It’s hard for me to give an objective review on last night’s show in Seattle. Instead of a review, I want to give a write up of my experience. My brother and I (the Deify collective) got to the stadium at 10am to camp out for the show. Fast forward six hours and we were standing front row with some friends we made in line.
At 5pm, Mix Master Mike from the Beastie Boys had a surprise set. To be honest, it was a bit lackluster. I don’t envy a DJ trying to throw hip hop beats under hard rock and heavy metal instrumentals to a crowd of what turned out to be approximately 50,000 metal heads.
First Up: Gojira
The French heavy-metal scene isn’t something I’ve paid much attention (have you?) but these guys brought raw intensity. While not my cup of tea, they were a fun band to watch. The highlight for me was that their drummer looked like a French Kylo Ren (Adam Driver).
I’ve seen these guys four times now, all in a headlining role, so it was strange to see them come on at 7pm while it’s still light outside. The band opened with the title track from their new album “The Stage” – an eight-and-a-half minute epic that starts off with a droning organ before kicking into neo-classical metal riffs, yet ends with a flamenco-esque acoustic outro. Though not the headliners the band still delivered headliner-style pyro, with 30-foot flames erupting from stage throughout nearly every song. I was honestly surprised at how well-received the band was.
While they are my favorite band, I didn’t realize they had gotten to a point where nearly an entire stadium would be familiar enough with their material to sing along to hits like Afterlife, Almost Easy, Nightmare, and Hail to the King. This was incredibly exciting for me, as a long-time fan. Maybe these guys will be able to carry the torch for hard rock/heavy metal and fill arenas in 20 years like Metallica…?
On that note, the highlight (for me – and I’d assume the band) was “Hail to the King”. 50,000 people screaming “HAIL” and pumping their fists in unison was quite a sight to behold. “Unholy Confessions” was a close second with the stage being engulfed in flames 😉
Note: Photo credit to Rafa Alcantara
I’d read about the danger the band brought with them in their heyday. That wasn’t exactly the case at CenturyLink Field (not complaining). Sure, there was pushing and shoving – especially when the band played their earlier material – but it never felt out of control. James Hetfield stopped the show after its second to proclaim “Metallica does not give a shit”. In the late 80s/early 90s, this probably would have been followed by a call for a massive circle pit or mosh. Instead, James continued on to state they “did not give a shit” about what anyone’s race, gender, sexual orientation, or political stance and wanted everyone to come together as a family to celebrate music. A little bit different than “Kill ‘Em All,” eh?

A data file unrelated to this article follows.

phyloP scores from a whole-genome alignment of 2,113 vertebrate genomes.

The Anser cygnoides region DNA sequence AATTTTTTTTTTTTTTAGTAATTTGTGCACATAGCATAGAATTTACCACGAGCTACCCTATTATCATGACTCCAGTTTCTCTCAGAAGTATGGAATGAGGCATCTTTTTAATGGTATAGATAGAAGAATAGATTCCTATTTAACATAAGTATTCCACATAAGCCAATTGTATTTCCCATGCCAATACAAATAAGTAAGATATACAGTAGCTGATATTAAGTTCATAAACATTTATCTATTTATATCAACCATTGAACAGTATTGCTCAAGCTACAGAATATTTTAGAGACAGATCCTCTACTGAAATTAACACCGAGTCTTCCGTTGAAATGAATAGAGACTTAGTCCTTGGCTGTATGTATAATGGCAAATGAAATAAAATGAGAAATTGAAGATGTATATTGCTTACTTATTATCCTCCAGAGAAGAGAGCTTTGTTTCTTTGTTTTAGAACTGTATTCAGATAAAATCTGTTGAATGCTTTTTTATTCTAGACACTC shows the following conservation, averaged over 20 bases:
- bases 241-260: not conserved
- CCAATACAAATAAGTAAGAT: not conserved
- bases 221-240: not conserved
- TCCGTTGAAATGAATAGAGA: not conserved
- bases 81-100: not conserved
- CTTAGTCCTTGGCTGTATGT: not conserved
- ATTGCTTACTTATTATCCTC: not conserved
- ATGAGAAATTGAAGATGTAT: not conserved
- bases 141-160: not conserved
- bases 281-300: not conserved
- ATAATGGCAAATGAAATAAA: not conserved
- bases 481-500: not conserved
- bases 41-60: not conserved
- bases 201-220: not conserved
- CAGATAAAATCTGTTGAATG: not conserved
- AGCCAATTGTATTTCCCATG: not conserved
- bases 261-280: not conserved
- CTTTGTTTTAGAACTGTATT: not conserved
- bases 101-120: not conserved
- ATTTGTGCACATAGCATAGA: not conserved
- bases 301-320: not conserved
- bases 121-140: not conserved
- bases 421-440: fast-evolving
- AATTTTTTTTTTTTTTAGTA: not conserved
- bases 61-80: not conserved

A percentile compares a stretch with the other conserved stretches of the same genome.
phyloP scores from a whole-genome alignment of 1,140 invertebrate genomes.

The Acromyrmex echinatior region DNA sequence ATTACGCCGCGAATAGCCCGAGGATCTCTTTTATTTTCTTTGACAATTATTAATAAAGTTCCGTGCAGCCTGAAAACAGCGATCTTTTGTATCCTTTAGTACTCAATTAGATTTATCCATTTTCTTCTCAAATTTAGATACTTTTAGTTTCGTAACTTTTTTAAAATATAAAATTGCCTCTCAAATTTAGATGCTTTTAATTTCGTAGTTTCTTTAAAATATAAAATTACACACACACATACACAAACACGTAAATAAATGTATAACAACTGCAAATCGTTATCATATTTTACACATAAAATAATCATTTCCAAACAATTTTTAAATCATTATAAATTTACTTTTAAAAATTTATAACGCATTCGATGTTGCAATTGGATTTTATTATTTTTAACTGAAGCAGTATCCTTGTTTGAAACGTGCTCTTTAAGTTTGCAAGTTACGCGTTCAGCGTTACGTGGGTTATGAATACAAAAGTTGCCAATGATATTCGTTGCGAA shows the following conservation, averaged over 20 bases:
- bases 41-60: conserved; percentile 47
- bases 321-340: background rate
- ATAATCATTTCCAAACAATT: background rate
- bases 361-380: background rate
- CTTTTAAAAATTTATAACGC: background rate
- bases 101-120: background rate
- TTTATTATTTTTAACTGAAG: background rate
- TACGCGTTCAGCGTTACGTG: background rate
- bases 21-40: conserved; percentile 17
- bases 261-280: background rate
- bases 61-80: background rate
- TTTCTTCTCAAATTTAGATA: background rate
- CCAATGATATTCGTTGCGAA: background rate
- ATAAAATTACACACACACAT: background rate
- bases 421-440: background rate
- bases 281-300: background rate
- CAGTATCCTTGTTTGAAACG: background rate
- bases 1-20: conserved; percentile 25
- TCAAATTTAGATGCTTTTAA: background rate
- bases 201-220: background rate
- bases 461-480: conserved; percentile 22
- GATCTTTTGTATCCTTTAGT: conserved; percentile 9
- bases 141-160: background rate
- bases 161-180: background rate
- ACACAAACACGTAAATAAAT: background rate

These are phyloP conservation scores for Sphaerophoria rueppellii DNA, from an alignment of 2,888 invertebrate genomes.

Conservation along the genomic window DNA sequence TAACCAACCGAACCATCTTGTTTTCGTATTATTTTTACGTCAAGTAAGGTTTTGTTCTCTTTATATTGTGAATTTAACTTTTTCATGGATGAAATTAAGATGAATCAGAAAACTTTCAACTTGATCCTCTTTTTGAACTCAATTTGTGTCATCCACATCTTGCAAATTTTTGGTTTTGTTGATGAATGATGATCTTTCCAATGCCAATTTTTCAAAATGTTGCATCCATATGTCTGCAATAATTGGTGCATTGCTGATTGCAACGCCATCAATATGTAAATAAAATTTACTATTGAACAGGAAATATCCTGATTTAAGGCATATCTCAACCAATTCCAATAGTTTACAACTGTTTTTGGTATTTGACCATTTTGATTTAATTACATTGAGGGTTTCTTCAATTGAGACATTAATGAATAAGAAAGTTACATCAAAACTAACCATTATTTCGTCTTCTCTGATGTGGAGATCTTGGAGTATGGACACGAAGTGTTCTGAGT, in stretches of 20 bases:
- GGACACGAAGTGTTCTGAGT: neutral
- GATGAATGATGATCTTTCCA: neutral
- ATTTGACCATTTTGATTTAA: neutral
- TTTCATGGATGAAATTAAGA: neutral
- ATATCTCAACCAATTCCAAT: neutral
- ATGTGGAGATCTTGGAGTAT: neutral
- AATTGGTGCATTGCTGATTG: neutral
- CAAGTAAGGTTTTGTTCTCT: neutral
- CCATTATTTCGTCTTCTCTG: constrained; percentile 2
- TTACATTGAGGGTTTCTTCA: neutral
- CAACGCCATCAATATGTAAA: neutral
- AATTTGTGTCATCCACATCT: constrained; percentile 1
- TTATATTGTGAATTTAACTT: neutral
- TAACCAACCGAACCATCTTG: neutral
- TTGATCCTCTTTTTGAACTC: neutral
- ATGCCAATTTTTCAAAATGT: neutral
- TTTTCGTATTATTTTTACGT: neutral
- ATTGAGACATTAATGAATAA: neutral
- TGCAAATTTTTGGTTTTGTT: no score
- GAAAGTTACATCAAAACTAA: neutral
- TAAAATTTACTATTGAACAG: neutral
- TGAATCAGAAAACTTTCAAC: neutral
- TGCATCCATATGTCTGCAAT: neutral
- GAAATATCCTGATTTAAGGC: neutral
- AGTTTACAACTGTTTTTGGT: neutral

Having sold over 58 million albums in the US and over 155 million worldwide, it’s no secret that Metallica is one of the biggest musical acts on the planet. All that being said, I never thought I’d be front row to see Metallica play to over 50,000 people screaming every riff, lyric, and drum beat of a two-and-a-half hour set. What I was most impressed by was the range of ages at the show. When my brother and I were camped out, most people were late teens and early twenties. Those same people were screaming the lyrics to Whiplish and Seek and Destroy from Metallica’s 1983 album “Kill ‘Em All” and “Halo on Fire” from 2016’s “Hardwired…to Self Destruct”.
Needless to say, Metallica did not disappoint. The scale of their show matched the size of the venue with five 100-foot screens that brought an intense visual experience to show, with pyro cannons on top, fireworks, and a complex laser/light show. Kirk Hammett flawlessly executed blistering guitar solos with James Hetfield flashing his incredible rhythm guitar chops (and some impressive lead pieces).
Robert Trujillo is also quite the spectacle on bass. What I enjoyed most about watching him was how seamlessly he played intensely technical riffs while finger-picking the whole show. Most hard/rock metal bassists these days stick to picking to keep up with the speed and technical nature of the genre.
Should Metallica make their way back around to your neck of the woods, this is not a show to be missed. Deep cuts are there to satisfy the hardcore fans, with plenty of massive hits for the casual listener.